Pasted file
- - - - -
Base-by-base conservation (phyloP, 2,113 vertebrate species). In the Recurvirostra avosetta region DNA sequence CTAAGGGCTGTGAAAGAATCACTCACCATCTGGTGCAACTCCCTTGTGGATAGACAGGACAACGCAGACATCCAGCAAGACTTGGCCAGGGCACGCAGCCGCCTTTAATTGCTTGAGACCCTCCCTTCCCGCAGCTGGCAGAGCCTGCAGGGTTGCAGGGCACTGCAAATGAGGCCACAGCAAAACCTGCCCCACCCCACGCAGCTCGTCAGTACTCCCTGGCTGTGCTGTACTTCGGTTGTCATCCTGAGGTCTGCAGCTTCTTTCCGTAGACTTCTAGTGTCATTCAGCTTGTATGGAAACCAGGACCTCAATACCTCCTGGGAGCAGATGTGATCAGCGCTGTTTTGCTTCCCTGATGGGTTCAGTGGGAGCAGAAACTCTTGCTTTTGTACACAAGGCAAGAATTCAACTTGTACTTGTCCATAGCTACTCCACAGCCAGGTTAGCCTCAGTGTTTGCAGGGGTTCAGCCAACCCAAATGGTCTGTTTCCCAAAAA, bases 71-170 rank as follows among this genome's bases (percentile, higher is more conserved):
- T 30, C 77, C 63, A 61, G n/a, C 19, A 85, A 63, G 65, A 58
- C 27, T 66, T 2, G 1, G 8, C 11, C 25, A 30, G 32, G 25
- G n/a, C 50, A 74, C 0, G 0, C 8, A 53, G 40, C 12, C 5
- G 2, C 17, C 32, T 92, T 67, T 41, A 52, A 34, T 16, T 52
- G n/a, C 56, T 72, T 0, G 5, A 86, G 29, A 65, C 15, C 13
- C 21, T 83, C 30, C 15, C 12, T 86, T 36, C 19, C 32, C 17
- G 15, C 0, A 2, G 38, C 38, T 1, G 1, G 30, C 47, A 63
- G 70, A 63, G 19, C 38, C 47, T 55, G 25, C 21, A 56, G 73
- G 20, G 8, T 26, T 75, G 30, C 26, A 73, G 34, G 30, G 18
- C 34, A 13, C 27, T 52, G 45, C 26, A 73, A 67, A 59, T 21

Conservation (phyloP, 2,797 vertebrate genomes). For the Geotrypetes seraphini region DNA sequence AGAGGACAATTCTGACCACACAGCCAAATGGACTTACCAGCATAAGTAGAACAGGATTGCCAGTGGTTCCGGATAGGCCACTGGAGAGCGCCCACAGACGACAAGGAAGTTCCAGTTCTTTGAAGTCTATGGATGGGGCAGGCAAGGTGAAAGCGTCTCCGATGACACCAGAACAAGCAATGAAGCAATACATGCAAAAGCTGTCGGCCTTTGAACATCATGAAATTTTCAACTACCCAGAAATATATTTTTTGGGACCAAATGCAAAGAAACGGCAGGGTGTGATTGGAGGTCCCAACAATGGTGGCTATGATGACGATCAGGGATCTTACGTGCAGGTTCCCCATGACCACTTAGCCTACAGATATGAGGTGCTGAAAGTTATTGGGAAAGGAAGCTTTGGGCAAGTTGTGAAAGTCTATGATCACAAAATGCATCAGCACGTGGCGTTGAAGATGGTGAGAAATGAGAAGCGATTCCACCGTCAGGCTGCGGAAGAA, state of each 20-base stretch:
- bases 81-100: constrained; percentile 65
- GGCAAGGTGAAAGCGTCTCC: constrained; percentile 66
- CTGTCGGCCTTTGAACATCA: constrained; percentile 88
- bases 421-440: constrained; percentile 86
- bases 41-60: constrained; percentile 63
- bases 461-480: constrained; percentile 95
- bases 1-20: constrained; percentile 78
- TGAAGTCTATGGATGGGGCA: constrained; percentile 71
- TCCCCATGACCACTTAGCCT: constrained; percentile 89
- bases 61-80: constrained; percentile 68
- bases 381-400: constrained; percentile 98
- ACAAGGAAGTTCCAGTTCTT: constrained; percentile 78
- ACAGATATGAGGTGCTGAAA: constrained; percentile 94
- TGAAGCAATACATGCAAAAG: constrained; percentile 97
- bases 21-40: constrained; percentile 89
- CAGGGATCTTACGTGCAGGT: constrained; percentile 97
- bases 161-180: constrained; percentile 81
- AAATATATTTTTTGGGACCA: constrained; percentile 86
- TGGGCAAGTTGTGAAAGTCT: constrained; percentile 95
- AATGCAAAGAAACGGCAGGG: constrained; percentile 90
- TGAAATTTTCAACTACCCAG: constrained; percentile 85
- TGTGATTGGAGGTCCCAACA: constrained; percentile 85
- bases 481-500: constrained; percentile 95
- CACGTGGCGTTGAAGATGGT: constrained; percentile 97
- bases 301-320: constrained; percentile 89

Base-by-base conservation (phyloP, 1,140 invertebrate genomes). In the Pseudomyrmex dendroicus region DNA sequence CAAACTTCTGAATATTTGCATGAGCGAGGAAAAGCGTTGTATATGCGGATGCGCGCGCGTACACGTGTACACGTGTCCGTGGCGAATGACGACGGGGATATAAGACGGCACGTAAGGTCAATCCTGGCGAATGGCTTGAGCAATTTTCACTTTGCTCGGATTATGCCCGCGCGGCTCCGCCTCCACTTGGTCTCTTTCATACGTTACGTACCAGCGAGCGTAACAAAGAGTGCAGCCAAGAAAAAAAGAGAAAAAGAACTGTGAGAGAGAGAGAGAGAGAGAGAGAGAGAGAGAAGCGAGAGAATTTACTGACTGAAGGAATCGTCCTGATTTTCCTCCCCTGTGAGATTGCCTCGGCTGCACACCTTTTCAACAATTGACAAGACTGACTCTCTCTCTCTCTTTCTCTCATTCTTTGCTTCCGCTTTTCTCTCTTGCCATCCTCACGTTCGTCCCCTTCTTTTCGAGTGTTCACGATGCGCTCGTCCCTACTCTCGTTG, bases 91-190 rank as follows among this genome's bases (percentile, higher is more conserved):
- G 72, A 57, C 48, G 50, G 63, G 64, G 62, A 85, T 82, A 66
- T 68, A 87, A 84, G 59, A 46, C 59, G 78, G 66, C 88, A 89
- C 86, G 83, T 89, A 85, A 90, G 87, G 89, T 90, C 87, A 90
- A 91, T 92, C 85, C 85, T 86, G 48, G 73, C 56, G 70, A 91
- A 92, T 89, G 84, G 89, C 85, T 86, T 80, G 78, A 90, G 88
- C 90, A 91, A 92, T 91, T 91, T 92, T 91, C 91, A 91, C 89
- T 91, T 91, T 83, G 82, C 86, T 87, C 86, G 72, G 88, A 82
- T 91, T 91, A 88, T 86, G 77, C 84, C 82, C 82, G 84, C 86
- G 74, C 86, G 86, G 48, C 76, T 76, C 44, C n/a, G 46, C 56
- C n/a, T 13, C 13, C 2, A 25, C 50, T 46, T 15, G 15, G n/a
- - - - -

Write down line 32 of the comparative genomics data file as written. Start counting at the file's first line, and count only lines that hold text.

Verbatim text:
- AATGCAAAGAAACGGCAGGG: constrained; percentile 90